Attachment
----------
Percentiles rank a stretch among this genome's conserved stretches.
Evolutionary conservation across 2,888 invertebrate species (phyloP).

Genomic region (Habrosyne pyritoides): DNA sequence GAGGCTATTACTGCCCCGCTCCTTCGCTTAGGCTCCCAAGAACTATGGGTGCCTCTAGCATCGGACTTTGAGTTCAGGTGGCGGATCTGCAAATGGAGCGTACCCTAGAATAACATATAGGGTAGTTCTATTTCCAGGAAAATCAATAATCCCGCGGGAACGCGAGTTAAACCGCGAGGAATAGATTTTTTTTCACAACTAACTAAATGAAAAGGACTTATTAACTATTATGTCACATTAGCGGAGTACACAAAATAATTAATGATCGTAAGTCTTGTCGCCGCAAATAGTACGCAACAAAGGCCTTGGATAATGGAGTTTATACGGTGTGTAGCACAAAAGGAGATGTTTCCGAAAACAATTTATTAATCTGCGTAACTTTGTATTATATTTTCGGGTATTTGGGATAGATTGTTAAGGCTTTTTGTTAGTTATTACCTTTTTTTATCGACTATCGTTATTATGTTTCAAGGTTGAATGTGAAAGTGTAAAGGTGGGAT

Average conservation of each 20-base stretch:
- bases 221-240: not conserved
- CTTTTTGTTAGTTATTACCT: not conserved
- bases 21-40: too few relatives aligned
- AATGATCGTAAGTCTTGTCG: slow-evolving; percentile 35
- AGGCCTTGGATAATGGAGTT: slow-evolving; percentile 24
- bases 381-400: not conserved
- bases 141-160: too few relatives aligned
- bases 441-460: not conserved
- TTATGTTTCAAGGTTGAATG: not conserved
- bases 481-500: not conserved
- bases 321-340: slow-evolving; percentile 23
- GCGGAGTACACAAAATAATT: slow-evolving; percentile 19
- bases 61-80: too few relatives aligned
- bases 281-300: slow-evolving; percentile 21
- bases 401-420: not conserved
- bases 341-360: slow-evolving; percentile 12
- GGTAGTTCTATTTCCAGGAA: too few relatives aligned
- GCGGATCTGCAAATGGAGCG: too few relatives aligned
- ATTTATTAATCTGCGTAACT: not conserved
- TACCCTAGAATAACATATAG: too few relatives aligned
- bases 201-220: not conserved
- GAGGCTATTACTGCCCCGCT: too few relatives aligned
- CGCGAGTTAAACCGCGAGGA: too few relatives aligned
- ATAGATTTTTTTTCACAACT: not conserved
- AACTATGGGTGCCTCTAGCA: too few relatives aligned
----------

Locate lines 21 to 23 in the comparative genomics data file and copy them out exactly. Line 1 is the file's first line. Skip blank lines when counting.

- GGTAGTTCTATTTCCAGGAA: too few relatives aligned
- GCGGATCTGCAAATGGAGCG: too few relatives aligned
- ATTTATTAATCTGCGTAACT: not conserved